Last weekend, Kent Referee Chris Bright was officiating a veteran's memorial game at Greatness Park, Sevenoaks Town FC, for a player retiring from football. However, at the 80-minute mark, one of the players collapsed on the ground. The player was clutching his chest, his eyes were fixed, and his breathing was abnormal. The player was having a heart attack and required urgent medical assistance.
Chris's previous cardiac arrest training came into play as he placed the player in the W position to conduct a further survey. At this point, the player went into agonal breathing and lost consciousness. He instructed player, Bret Northover, to get the club defibrillator and dial 999 whilst he started CPR. Waiting for the defibrillator to arrive, Chris completed several rounds of CPR. Player, Dan Thomas, took over the breathing on Chris's instructions, as Chris talked Bret through how to use the defibrillator whilst he continued CPR.
Allowing the defib to assess the player, Chris stopped CPR, and a shock was advised. Chris then continued CPR before requesting help from player, Sean Jarvie, to take over CPR, ensuring he kept a steady rhythm and depth. When the first ambulance crew arrived, Chris and the players' teammates had managed to get the player conscious and breathing.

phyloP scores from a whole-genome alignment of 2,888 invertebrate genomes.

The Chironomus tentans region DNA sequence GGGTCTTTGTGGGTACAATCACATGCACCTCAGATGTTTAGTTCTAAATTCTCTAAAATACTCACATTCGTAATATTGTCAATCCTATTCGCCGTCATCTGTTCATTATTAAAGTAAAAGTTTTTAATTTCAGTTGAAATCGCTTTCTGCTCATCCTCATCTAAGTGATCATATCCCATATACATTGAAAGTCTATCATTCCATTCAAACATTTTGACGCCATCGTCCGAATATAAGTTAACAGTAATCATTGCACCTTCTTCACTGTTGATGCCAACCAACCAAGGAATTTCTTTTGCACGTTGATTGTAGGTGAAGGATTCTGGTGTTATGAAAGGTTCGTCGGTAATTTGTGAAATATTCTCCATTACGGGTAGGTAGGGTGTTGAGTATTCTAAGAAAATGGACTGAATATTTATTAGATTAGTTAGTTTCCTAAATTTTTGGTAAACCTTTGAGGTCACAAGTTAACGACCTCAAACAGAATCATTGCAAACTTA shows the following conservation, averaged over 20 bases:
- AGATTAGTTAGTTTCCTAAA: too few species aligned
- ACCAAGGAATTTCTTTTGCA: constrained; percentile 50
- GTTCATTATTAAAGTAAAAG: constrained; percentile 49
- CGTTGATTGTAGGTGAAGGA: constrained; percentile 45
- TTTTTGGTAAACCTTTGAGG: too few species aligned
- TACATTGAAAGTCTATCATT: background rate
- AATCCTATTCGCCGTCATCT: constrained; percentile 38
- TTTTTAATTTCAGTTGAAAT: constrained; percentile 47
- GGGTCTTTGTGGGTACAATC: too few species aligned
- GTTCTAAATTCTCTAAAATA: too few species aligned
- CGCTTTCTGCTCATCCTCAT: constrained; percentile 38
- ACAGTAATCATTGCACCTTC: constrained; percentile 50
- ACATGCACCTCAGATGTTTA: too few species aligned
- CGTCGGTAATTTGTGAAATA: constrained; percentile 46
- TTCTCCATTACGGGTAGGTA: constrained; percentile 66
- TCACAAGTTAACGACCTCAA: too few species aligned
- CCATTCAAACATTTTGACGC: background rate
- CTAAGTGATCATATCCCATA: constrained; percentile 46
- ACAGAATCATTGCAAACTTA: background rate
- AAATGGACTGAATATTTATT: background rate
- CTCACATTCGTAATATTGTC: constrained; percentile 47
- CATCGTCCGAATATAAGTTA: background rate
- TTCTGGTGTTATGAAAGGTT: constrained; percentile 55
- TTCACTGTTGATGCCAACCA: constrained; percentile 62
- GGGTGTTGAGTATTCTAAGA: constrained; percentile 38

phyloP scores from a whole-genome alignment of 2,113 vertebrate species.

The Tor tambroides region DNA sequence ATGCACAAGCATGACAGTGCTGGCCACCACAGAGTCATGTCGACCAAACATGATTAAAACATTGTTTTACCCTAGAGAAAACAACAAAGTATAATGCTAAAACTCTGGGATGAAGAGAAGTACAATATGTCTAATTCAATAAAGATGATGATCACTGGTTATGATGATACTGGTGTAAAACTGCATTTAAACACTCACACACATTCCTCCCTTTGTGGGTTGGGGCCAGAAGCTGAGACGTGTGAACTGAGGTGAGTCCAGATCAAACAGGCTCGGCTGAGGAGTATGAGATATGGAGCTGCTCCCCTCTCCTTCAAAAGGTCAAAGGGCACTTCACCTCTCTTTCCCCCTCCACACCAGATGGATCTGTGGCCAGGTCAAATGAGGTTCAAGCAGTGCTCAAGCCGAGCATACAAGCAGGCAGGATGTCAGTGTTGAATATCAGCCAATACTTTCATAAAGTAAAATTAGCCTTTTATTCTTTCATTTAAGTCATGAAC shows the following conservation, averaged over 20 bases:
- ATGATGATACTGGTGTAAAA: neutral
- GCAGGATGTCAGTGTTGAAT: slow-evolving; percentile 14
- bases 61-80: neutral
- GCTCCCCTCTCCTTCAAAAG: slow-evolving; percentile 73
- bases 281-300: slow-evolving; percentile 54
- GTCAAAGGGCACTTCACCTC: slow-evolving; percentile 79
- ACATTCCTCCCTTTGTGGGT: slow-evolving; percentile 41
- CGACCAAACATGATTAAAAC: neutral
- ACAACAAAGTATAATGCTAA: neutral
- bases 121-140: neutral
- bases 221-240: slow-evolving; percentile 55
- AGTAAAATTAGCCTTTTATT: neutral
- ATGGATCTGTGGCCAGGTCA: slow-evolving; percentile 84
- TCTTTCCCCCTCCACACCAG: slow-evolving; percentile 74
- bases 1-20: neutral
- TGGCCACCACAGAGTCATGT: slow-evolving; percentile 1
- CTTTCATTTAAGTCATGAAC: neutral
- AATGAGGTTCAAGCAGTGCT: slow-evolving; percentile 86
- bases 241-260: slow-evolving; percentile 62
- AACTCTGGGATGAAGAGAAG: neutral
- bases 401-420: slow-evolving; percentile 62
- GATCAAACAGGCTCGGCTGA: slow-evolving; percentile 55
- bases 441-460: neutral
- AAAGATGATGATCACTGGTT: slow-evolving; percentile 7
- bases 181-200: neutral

It has since been learnt that without the actions taken by Chris and other players present, the player would have died due to a blocked artery that had stopped blood flow to the heart. He now has a heart stent and is due to make a full recovery due to the actions taken. Everyone at Kent FA would like to wish the player a speedy recovery.
Recent publicised events have highlighted that a cardiac arrest can happen to anyone, anywhere, at any time – at home, work, or out in public – and even to elite sportspeople. There are over 30,000 out-of-hospital cardiac arrests annually in the UK; tragically, less than one in ten people survive. But the effective use of CPR and a defibrillator can sometimes double a person's chances of survival.
We at Kent FA will continue encouraging stakeholders to sign up for the FA's Sudden Cardiac Arrest online course. It is free and could help save a life!
TAKE THE COURSE